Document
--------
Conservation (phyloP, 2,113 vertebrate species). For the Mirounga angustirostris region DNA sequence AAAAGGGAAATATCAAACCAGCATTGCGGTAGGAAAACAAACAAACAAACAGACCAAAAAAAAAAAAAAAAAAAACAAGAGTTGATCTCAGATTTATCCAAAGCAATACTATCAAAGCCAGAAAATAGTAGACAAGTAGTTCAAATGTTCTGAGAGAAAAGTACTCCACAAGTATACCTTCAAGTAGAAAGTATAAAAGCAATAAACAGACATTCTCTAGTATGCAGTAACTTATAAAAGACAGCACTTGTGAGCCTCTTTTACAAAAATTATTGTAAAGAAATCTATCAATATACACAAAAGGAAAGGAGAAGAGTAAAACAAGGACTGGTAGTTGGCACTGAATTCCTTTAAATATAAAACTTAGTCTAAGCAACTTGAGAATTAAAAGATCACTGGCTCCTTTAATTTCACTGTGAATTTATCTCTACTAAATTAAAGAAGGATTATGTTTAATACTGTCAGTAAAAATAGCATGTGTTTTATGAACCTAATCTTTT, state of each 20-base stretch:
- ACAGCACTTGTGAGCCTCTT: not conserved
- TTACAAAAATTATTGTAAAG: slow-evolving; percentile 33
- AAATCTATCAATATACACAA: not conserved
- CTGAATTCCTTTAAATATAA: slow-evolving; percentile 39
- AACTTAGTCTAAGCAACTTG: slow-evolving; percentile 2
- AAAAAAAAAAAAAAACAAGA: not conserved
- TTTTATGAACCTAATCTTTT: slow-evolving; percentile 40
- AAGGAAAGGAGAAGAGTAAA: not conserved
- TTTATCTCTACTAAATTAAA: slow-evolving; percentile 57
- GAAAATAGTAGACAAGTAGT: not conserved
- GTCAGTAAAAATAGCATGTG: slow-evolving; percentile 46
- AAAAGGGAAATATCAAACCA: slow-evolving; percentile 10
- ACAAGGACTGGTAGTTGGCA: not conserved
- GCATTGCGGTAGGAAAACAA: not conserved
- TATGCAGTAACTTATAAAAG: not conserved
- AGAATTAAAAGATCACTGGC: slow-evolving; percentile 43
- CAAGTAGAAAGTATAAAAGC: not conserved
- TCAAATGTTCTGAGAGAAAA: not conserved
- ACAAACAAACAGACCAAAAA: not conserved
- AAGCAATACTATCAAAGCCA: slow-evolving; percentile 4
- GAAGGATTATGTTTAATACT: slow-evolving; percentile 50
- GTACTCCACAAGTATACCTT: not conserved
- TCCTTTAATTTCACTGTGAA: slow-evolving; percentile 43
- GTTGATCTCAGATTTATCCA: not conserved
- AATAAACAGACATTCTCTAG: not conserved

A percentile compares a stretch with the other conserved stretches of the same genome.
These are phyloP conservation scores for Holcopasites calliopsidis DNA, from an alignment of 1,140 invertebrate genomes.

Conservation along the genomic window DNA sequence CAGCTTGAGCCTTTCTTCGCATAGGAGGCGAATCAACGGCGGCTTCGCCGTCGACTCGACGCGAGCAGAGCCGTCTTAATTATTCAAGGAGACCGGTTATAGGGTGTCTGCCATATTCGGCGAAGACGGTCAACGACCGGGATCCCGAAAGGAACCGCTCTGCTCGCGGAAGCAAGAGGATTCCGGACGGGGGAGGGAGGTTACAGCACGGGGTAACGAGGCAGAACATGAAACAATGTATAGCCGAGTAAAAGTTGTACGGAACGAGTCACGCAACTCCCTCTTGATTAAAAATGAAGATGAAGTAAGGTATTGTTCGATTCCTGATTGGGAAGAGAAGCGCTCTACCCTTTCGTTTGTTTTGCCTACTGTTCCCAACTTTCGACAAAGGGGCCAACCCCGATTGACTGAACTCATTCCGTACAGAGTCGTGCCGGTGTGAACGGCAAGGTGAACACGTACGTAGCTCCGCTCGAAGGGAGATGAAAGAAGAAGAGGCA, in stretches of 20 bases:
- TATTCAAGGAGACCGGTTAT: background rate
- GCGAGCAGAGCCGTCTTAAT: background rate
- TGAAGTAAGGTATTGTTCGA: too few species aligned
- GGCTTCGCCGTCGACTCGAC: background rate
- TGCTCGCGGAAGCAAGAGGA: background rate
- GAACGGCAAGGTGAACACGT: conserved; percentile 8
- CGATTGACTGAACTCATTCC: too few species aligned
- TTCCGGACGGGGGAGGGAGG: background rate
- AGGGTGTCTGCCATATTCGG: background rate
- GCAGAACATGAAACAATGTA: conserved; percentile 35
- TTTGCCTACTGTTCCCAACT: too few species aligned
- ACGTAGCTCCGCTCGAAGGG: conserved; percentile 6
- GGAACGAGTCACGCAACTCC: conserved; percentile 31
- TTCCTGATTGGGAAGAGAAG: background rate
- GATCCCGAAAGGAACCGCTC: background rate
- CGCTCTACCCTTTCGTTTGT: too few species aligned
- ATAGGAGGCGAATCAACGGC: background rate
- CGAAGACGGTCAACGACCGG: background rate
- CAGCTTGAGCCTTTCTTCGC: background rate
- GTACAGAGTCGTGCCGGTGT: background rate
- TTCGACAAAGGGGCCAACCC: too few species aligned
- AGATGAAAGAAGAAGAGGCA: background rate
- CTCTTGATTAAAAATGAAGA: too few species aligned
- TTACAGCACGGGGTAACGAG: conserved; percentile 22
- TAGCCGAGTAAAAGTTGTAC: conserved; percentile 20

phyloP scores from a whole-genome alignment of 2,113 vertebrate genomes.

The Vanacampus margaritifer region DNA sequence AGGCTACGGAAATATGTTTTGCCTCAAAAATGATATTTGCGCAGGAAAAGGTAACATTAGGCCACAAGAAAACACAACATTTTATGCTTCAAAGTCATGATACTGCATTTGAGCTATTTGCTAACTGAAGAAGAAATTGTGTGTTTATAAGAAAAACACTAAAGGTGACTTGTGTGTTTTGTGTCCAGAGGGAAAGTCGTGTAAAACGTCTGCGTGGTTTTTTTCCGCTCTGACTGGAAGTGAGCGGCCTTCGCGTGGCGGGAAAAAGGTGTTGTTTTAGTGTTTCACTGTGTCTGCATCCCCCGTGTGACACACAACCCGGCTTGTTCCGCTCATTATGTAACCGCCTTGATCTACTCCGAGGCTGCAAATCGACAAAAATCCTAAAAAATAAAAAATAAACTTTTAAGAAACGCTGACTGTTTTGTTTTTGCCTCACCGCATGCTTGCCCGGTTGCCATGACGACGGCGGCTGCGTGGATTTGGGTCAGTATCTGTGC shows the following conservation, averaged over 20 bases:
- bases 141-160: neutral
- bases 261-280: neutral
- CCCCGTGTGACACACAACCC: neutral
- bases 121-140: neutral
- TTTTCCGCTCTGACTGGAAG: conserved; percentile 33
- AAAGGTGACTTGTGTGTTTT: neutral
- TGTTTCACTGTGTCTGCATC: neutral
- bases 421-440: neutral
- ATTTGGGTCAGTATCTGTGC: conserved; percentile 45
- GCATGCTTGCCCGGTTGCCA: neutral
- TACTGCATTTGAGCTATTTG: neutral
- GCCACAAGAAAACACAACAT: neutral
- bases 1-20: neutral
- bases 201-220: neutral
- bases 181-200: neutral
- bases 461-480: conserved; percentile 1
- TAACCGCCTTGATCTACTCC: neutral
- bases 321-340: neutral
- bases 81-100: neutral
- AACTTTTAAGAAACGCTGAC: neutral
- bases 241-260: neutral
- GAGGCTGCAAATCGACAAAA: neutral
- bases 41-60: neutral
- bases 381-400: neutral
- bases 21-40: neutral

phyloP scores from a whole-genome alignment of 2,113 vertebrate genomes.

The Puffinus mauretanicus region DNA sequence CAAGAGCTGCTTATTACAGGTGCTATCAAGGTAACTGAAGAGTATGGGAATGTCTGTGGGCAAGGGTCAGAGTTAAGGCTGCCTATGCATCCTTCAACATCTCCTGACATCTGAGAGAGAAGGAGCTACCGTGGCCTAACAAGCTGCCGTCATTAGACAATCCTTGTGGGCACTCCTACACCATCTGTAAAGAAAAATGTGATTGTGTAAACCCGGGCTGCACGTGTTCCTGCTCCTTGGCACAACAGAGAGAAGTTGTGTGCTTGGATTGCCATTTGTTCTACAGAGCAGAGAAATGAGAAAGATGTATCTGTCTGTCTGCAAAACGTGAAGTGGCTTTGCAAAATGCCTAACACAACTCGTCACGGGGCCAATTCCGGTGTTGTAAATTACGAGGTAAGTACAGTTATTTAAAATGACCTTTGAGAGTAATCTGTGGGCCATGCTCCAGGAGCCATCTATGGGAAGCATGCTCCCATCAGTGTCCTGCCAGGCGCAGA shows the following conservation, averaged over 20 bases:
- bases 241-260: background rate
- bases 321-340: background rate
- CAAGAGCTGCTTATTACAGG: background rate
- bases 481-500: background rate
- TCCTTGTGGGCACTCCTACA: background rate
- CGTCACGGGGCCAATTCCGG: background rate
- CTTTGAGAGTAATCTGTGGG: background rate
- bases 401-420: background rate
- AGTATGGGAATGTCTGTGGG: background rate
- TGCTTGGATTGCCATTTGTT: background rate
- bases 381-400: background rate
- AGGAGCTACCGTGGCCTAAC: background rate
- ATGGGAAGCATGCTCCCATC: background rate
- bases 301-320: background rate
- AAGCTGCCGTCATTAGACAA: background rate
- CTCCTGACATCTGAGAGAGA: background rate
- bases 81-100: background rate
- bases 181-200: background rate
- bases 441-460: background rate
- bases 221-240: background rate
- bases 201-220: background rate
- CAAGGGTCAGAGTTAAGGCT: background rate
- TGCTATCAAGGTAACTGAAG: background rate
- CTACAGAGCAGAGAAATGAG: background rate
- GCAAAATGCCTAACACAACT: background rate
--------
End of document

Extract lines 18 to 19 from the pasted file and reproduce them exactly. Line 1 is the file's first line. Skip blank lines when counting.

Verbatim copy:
- CAAGTAGAAAGTATAAAAGC: not conserved
- TCAAATGTTCTGAGAGAAAA: not conserved